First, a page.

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NEW YORK (CNNMoney.com) -- General Motors announced plans to cut 23,000 U.S. jobs by 2011, drop its storied Pontiac brand and slash 40% of its dealer network in its latest bid to stay out of bankruptcy.
The company anticipates reducing its U.S. dealer count to 3,605 by the end of 2010, down from 6,246 in 2008. This is a further reduction of 500 dealers, and four years sooner, than in the February 17 plan. GM said its goal is to accomplish this reduction in an orderly, cost-effective and customer-focused way. The reduction will allow for a more competitive dealer network and higher sales effectiveness in all markets.
- Accelerated idling and closures of powertrain, stamping and assembly plants. The company plans to reduce the total number of facilities in the U.S. from 47 in 2008 to 34 by the end of 2010, and to 31 by 2012. This is one additional plant idling from the February 17 plan. Throughout the transition, the company will continue to implement its flexible global manufacturing strategy, which allows multiple body styles and architectures to be built in one plant.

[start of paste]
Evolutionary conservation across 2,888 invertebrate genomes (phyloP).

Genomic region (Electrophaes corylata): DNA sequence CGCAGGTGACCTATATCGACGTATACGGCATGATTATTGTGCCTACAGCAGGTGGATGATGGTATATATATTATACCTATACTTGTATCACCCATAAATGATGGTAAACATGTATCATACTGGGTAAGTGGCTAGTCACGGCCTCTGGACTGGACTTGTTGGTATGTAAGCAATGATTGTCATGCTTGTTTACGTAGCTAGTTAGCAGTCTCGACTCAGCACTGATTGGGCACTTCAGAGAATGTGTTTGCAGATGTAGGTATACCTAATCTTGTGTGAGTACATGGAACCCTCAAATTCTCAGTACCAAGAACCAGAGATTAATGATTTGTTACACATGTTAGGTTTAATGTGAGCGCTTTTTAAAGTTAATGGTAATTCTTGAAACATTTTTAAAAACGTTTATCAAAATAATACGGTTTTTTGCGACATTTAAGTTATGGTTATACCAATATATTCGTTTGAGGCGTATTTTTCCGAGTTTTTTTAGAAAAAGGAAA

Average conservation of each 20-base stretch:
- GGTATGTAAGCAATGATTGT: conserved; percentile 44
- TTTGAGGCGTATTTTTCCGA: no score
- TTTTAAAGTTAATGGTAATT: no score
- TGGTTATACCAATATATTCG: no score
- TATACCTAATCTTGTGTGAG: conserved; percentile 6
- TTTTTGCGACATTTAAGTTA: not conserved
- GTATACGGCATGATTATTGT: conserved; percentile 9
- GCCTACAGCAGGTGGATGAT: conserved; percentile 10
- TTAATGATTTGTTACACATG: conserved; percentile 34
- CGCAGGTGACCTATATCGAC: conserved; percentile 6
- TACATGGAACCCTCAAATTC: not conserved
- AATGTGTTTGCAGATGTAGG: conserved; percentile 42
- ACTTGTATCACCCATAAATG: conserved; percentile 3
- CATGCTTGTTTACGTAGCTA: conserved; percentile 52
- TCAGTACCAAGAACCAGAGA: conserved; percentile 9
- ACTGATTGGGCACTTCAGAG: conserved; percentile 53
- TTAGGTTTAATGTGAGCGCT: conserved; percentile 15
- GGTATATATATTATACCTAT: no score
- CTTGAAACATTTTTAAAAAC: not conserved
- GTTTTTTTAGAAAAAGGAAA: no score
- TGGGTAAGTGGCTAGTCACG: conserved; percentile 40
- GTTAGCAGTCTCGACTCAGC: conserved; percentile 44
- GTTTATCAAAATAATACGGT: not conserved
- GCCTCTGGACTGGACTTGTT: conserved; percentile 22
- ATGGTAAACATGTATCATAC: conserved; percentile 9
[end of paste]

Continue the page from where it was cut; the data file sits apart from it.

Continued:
- U.S. hourly employment levels will be reduced from about 61,000 in 2008 to 40,000 in 2010, and level off at about 38,000 starting in 2011. This further planned reduction is 7,000 to 8,000 more jobs than in the February 17 plan. GM also anticipates a further decline in salaried and executive employees.